For as much as the movie adaptation leaves out (readers will notice that the character of Lily, Conor's estranged friend, is excised altogether), it adds a crucial dimension: it makes Conor a young artist. Together, he and his mum draw and paint, and she teaches him that "the life is in the eyes." (They also watch films together in their living room, such as the 1933 monster movie King Kong--and by "films," I'm talking projector-and-celluloid). Making Conor an illustrator is also a bit of an homage to Jim Kay, whose kinetic black-and-white illustrations were so essential to the novel. It's a way of making illustration a key part of the film experience, as well. 

To depict the stories the monster tells Conor, the filmmakers deploy full-color animation by Barcelona's Headless Productions. These have a nice handmade, cutout collage feel. The monster's stories are fables of human complexity and adult contradictions. The first story is about a queen who is both "a good witch and a bad witch," and a prince who is both "a murderer and a savior." The second, a parable of selfishness, concerns a parson who owns a yew tree, and an "evil-hearted" apothecary who covets it for its healing properties. (After nothing else works, mum's doctors try a medicine made from yew trees. She holds out hope it could be the thing that heals her. "Belief is half of all healing," she says. "Belief is the cure, belief in the future that awaits.")

The third tale has to do with Conor's seemingly masochistic craving for punishment. (His horrible nightmares are born of what he considers a shameful secret.) As Bayona showed in The Impossible, he's riveting at handling characters swept up in great disasters, and the big set-pieces here, such as the nightmare finale, show what he can do as a conductor of apocalypse and nightmare. He always makes sure the special effects are in the service of life-and-death human stakes.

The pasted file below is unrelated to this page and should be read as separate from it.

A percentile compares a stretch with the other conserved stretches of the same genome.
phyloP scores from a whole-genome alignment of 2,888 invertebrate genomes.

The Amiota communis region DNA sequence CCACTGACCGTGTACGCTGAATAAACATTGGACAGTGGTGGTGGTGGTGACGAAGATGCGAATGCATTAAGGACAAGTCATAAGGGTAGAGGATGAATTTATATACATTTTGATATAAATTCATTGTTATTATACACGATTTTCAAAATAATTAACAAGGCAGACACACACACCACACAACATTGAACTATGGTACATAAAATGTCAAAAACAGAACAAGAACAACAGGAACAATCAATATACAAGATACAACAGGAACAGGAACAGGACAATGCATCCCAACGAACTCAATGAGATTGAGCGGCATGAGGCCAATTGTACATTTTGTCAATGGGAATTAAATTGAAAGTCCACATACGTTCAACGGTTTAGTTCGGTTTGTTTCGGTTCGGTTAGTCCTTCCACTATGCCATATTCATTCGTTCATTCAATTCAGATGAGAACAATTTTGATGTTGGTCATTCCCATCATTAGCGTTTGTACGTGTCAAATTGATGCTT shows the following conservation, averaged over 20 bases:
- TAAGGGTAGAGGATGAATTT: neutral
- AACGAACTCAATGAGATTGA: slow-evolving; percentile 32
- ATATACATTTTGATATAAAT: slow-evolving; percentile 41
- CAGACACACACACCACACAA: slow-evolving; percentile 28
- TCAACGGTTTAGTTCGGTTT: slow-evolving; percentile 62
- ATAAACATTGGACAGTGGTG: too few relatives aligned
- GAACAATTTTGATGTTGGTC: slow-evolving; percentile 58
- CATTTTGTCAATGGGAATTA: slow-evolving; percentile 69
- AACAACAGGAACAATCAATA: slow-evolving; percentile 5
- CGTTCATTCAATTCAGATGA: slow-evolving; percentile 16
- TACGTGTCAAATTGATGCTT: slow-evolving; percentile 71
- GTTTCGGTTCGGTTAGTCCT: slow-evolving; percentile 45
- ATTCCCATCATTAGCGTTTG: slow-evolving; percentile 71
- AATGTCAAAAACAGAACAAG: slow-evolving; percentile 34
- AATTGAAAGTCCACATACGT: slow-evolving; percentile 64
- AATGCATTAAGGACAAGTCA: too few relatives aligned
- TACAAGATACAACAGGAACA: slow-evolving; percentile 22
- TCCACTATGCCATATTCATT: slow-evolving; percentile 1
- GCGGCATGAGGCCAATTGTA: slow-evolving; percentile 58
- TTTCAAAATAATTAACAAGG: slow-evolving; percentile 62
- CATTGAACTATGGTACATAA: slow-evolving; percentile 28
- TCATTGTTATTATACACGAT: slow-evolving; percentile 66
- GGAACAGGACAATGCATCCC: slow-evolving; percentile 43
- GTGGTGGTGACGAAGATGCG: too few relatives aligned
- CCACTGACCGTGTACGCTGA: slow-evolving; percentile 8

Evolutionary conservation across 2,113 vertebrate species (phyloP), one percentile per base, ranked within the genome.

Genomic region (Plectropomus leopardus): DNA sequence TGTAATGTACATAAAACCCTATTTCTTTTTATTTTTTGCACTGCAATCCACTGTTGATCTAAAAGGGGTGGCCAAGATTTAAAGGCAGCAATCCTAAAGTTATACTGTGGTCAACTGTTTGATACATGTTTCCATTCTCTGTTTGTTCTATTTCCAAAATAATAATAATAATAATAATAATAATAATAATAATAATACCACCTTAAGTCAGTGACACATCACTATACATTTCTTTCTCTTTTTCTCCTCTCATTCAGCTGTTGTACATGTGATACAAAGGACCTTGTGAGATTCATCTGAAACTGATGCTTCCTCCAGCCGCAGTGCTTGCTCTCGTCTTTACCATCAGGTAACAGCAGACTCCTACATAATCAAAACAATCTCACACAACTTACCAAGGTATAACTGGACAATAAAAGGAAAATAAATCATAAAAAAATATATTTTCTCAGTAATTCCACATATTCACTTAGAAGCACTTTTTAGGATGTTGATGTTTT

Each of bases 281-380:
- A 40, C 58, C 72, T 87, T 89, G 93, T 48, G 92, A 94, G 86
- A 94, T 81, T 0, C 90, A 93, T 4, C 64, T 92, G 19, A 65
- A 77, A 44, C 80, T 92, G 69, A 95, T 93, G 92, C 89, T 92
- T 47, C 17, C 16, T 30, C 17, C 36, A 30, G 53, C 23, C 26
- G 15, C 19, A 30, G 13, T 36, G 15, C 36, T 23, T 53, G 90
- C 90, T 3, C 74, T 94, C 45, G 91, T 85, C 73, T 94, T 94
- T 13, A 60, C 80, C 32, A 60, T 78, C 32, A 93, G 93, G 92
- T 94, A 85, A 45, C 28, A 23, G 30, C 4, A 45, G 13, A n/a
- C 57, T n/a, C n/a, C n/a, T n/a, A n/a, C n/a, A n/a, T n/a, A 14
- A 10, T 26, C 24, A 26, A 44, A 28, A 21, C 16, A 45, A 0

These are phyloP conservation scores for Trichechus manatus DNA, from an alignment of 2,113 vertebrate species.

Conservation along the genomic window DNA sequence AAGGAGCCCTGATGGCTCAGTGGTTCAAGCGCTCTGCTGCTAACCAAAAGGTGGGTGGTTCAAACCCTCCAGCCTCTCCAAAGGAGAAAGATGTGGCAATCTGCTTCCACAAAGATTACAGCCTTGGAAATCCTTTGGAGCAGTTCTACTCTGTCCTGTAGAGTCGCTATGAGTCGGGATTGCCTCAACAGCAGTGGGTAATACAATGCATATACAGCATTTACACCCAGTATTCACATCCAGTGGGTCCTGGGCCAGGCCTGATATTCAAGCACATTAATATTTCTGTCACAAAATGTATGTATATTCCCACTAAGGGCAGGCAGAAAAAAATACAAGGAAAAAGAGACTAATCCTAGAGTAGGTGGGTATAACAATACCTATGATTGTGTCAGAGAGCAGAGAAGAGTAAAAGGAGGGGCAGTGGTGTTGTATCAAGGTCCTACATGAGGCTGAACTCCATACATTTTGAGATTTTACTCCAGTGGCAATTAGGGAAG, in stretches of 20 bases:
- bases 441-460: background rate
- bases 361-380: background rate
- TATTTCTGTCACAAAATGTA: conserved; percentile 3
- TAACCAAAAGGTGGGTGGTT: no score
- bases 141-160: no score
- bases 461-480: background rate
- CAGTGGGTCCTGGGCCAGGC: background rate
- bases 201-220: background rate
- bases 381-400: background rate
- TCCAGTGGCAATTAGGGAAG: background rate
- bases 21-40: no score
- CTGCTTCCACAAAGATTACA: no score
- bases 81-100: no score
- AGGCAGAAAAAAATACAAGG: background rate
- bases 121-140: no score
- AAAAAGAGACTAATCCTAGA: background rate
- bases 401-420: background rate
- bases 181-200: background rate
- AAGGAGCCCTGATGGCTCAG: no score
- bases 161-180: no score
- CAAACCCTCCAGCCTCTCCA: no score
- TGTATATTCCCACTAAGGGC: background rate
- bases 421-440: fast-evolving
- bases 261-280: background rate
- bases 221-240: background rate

This is intense material. Jones and Weaver leave their hearts on the floor, transmitting all the fierce, complicated love of the parent-child bond, as well as the rage and anguish that it should be torn asunder--that they are powerless to write a different ending to their story. The young MacDougall is called upon to be not just peevish, but to find the truth in the material, and he does it. He is the boy who must learn that "stories were wild, wild animals and went off in directions you couldn't expect." 

Those of us who've been around for a few years, certainly a few more than the target audience for A Monster Calls, will admire how it shepherds its young adult audience, with great care and honesty, across the emotional terrain we know they will face in life, with all its mysteries and dangers. "Your mind will contradict itself a hundred times each day," the monster tells Conor. "Your mind will believe comforting lies while also knowing the painful truths that make those lies necessary." So how do you fight it, Conor asks? The answer comes back: by speaking your truth, even when you're afraid of what people might think. And we fight back with stories, which allow us to process those painful truths, contextualize them, sometimes even forget them for a little while. This is what our books, our films give to us. "Stories are the wildest things of all," says the monster. "Stories chase and bite and hunt." They can also heal.

Rating: ****

Key to ratings:

 ***** (essential viewing)
**** (excellent)
*** (worth a look)
** (forgettable)
* (rubbish!!)